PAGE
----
This is a
contribution from a member of THINCS,
The International Network of Cholesterol Skeptics
sent to the editor of New England Journal of Medicine commenting a new
statin trial, where the lower number of cardiovascular deaths was balanced
by anincreased number of deaths by other causes, mainly cancer.
the Editor: La Rosa et al. (April 7 issue)(1) evaluated
effects of lipid lowering with atorvastatin ( 80 vs. 10 mg daily for
nearly 5 years) in patients with stable coronary disease.
Who benefits when intensive treatment merely changes the words (but
not the date) on the death certificates?
This is not the first anti-cholesterol experiment to end this way
(2-5); it probably will not be the last.
M. Klevay, M.D., S.D. in Hyg.
University of North Dakota School of Medicine & Health Sciences Grand
Forks, ND, 58202
LaRosa JC, Grundy SM, Waters DD, et al. Intensive lipid lowering with
atorvastatin in patients with stable coronary disease. N Engl J Med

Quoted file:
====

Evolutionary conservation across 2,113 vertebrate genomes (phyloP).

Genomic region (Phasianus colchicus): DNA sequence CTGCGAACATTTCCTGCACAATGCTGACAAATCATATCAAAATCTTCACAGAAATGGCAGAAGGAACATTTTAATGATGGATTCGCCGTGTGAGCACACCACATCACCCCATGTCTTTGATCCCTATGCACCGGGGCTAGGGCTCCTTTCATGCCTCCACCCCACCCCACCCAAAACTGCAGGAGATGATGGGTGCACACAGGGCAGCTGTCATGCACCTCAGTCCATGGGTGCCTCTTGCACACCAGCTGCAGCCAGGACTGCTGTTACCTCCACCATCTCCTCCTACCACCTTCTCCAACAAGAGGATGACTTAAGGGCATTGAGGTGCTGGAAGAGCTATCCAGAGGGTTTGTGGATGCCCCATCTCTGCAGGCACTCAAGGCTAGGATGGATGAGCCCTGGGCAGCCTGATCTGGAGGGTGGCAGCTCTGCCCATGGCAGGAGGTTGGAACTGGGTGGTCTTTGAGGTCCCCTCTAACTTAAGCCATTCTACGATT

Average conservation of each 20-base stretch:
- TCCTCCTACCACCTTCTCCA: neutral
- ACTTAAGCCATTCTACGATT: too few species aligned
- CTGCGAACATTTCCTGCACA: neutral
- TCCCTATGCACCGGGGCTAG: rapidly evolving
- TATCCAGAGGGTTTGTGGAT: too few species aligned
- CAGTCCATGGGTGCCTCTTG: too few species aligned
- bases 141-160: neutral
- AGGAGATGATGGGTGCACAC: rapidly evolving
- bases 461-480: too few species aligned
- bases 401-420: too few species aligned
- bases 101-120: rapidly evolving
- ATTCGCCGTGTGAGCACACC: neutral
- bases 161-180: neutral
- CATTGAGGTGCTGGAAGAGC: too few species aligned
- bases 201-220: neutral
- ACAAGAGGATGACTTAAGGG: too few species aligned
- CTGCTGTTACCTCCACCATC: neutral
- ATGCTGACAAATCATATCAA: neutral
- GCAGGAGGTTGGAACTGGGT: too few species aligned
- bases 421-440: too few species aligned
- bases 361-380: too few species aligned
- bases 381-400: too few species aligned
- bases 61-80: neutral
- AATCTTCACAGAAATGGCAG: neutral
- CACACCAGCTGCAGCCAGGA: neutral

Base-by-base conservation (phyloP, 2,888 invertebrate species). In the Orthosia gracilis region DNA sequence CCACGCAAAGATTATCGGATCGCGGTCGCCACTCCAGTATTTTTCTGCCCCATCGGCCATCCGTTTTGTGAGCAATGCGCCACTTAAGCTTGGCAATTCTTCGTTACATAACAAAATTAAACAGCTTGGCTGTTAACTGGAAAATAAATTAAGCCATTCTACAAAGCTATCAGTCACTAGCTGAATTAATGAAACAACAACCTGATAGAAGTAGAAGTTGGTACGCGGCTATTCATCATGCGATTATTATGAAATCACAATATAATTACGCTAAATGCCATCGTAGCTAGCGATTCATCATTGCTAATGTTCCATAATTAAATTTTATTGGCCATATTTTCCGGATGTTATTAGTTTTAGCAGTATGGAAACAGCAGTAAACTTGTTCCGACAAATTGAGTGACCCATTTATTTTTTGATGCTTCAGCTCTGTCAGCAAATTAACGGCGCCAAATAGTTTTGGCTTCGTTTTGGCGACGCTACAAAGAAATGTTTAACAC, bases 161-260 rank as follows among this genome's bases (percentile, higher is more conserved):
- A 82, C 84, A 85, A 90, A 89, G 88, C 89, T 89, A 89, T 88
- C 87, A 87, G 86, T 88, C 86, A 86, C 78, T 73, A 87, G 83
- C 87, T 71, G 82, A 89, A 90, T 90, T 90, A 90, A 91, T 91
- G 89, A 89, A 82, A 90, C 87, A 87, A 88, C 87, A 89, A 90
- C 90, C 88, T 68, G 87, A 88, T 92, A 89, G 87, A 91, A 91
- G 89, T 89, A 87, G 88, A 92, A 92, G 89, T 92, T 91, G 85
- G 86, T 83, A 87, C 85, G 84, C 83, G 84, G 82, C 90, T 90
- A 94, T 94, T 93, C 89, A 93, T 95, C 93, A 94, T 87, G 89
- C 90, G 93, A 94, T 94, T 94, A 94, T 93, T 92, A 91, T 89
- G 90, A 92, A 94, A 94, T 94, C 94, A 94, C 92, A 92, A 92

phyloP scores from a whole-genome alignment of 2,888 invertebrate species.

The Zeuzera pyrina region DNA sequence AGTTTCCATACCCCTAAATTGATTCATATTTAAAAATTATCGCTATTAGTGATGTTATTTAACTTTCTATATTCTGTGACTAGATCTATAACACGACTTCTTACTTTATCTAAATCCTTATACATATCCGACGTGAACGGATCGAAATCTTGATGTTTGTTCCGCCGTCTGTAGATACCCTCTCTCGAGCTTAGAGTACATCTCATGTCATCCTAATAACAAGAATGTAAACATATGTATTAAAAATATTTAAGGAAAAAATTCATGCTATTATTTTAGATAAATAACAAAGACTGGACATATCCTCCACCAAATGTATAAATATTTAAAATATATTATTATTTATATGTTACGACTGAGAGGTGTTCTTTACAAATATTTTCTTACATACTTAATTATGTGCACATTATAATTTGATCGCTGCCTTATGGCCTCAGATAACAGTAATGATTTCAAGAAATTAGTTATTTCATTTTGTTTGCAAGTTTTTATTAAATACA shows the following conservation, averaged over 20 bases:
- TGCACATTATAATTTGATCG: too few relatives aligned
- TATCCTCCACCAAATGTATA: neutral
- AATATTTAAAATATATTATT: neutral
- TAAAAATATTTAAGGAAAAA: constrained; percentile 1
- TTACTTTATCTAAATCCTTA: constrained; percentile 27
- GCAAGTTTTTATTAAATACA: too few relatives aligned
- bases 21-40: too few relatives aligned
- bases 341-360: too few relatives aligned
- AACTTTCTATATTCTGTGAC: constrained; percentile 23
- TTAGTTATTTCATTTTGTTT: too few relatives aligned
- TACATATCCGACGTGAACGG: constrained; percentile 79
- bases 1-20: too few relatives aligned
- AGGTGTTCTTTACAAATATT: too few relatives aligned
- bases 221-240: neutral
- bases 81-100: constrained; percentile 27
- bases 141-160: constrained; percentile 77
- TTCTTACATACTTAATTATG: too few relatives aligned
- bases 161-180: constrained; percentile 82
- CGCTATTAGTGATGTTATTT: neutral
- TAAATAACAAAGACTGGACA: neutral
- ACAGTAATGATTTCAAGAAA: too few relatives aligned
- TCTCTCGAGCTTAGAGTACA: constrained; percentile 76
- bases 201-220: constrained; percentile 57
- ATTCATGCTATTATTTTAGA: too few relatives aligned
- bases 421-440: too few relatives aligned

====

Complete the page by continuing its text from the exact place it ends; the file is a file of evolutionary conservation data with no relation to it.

2. Committee of Principal Investigators. WHO cooperative trial on primary prevention of ischaemic
heart disease with clofibrate to lower serum cholesterol: final mortality
follow-up. Lancet 1984; 2:600-4.
3. ALLHAT Officers.
Major outcomes in moderately hypercholesterolemic, hypertensive
patients randomized to pravastatin vs usual care: The antihypertensive and
Lipid-Lowering Treatment to Prevent Heart Attack Trial (ALLHAT-LLT). JAMA
4. Shepherd J, Blauw GJ, Murphy MB, et al. Pravastatin in elderly
individuals at risk of vascular disease (PROSPER): a randomised controlled
trial. Lancet 2002; 360:1623-30.
5. Sever PS, Dahlof B, Poulter NR, et al. Prevention of coronary and stroke
events with atorvastatin in hypertensive patients who have average or
lower-than-average cholesterol concentrations, in the Anglo-Scandinavian
Cardiac Outcomes Trial--Lipid Lowering Arm (ASCOT-LLA): a multicentre
randomised controlled trial. Lancet 2003; 361:1149-58.
I am sorry that we will not be able to print your recent letter to the
editor regarding the LaRosa article of April 7. The space available
for correspondence is very limited, and we must use our judgment to present
a representative selection of the material received. Many worthwhile
communications must be declined simply for lack of space.
Gregory D. Curfman, M.D.
New England Journal of Medicine
Other unpublished contributions